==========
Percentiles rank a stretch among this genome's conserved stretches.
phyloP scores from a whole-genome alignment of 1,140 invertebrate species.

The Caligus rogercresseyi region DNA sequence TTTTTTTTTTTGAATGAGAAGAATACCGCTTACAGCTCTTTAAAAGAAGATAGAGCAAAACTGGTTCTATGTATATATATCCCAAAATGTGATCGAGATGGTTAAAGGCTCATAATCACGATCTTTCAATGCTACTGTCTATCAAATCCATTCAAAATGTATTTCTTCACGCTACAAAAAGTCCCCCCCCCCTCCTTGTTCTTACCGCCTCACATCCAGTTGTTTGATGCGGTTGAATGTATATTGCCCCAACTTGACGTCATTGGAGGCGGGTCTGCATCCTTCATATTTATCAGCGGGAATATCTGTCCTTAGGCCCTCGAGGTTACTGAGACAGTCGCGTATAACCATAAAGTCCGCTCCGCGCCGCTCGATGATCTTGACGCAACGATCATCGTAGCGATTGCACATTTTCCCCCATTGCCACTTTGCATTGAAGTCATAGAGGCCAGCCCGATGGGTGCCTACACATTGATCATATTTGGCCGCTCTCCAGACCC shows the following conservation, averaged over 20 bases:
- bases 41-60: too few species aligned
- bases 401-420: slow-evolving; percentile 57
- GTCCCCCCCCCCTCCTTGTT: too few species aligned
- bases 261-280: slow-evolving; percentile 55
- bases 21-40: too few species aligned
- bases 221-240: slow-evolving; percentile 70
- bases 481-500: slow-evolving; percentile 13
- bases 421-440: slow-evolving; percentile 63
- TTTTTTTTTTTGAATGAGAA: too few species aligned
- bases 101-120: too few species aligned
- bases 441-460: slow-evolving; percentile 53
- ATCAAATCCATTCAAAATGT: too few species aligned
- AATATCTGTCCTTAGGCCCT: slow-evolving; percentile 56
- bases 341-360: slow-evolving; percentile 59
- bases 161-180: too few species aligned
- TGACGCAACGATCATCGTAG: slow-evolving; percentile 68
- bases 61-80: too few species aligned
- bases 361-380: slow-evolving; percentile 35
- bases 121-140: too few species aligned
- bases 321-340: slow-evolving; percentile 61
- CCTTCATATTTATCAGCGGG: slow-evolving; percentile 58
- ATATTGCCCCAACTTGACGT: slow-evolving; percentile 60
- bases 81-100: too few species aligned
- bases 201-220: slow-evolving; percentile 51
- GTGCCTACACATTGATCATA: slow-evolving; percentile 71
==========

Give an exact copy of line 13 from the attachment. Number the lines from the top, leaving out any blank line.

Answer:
- bases 101-120: too few species aligned